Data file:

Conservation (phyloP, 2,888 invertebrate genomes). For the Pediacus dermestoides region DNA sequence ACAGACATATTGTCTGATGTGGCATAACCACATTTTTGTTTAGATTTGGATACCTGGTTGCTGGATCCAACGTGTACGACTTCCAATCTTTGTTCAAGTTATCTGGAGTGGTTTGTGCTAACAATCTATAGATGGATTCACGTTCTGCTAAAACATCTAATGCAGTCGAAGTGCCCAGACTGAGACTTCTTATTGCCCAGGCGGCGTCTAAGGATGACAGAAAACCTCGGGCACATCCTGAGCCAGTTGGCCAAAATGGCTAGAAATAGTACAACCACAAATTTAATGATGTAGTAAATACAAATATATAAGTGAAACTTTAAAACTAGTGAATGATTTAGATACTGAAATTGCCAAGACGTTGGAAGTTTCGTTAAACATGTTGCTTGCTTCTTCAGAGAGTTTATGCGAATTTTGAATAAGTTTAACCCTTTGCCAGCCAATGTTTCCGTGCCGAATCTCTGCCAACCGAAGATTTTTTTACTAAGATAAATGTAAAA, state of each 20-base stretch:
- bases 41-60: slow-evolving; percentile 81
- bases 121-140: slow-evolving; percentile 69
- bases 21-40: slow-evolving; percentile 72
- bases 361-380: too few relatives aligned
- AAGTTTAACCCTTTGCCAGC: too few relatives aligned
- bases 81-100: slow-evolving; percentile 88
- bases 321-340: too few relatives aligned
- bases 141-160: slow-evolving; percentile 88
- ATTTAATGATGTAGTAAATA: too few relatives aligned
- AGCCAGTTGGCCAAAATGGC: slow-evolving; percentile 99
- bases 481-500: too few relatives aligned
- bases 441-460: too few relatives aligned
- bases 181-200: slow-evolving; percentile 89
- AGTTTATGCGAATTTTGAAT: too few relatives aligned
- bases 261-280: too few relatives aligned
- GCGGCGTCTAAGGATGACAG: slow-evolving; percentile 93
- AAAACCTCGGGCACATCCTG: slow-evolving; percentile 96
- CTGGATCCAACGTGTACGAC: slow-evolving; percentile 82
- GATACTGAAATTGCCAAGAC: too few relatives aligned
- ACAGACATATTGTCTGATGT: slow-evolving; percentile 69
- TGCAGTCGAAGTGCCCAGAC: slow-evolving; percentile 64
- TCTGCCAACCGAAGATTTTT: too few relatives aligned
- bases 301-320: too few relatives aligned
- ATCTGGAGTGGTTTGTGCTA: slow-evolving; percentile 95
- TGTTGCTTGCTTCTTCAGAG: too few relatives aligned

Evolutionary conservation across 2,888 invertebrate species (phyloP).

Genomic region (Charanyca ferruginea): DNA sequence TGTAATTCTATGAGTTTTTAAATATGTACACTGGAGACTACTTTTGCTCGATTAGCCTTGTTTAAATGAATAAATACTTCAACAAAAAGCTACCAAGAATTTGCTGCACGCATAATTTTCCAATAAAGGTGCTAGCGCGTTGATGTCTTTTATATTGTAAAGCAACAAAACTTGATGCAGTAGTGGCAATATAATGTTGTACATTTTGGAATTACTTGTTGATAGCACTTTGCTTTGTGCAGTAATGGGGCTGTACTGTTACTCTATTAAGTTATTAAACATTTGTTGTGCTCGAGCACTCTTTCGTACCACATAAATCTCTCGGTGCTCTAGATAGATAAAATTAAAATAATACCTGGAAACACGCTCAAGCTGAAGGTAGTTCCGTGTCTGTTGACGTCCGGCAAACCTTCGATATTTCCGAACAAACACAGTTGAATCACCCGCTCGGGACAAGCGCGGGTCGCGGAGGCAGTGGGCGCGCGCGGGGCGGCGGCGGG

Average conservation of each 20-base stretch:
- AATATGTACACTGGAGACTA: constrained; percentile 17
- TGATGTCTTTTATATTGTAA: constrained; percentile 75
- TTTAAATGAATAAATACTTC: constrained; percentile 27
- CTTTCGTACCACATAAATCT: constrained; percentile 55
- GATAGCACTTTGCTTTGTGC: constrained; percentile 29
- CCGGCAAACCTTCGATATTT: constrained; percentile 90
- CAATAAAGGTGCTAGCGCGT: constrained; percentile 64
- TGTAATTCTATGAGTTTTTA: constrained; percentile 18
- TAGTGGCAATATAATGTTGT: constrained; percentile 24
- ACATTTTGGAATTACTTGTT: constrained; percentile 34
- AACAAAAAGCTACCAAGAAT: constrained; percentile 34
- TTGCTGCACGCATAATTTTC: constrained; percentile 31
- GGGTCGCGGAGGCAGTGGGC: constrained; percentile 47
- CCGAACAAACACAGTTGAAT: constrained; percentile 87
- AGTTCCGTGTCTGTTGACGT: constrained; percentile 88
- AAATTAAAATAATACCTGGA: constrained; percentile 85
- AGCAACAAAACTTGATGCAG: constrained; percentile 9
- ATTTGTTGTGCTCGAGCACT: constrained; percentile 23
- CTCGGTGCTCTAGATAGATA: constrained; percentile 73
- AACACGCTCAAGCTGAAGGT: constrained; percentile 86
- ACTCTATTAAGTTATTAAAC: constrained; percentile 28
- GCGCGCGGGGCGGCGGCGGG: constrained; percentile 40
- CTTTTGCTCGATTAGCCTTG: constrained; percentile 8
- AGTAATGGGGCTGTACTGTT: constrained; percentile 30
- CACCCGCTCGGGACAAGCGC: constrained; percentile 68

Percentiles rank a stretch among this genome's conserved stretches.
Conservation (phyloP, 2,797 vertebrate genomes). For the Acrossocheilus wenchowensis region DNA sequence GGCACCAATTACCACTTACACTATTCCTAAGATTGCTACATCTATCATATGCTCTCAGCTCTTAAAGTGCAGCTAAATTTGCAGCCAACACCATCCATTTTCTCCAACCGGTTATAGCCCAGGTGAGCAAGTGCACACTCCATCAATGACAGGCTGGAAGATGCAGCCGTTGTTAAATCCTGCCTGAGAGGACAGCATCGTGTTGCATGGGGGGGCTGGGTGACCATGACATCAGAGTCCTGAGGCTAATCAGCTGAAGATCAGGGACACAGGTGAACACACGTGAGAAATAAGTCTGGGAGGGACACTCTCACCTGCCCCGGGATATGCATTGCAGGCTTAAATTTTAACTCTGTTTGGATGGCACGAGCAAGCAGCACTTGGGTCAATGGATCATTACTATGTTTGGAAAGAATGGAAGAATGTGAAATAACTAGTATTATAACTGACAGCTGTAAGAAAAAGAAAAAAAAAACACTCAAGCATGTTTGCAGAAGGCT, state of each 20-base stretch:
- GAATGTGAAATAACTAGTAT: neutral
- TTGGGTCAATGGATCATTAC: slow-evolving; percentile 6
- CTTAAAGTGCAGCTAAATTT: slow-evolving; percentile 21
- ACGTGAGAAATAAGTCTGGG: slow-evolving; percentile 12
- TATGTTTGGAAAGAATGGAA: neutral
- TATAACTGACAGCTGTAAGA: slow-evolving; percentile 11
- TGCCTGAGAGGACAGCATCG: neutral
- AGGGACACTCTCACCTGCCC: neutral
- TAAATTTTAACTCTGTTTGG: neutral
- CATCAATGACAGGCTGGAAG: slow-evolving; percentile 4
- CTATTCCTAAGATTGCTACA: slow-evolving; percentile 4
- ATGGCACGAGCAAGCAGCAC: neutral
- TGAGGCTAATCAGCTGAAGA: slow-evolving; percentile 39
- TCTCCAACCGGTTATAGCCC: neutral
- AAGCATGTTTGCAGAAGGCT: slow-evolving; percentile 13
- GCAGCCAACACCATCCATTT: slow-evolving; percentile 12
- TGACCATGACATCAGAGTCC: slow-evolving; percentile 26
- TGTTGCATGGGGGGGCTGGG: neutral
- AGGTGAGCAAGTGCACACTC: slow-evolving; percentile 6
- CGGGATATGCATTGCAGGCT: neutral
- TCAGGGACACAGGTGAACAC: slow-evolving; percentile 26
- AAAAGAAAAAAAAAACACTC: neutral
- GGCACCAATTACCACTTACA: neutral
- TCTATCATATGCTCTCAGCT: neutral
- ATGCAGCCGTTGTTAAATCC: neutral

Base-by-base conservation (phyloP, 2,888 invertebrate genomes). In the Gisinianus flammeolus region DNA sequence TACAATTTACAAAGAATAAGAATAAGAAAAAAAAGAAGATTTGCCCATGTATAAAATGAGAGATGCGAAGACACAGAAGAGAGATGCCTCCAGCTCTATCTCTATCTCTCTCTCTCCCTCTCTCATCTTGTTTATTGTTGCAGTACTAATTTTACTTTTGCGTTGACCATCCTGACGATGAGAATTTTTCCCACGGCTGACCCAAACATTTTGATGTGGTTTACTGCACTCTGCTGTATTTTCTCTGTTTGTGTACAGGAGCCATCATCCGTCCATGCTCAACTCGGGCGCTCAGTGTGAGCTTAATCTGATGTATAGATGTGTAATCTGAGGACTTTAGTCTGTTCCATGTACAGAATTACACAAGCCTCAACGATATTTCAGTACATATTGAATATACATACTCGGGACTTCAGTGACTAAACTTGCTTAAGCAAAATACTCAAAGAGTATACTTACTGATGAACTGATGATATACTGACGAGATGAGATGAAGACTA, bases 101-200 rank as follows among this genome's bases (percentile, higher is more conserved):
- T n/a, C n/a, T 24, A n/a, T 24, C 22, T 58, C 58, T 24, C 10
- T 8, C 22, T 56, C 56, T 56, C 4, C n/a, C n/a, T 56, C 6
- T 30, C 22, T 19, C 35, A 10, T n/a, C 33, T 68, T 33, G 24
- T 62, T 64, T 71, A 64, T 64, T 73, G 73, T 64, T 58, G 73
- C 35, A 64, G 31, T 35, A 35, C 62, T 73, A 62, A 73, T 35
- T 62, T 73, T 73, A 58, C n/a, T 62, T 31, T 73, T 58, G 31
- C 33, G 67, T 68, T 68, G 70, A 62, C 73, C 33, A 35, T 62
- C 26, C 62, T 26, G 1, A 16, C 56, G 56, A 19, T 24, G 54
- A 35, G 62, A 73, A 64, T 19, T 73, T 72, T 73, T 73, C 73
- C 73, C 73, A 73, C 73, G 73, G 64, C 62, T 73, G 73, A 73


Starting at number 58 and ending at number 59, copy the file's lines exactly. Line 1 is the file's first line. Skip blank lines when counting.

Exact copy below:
- TTGGGTCAATGGATCATTAC: slow-evolving; percentile 6
- CTTAAAGTGCAGCTAAATTT: slow-evolving; percentile 21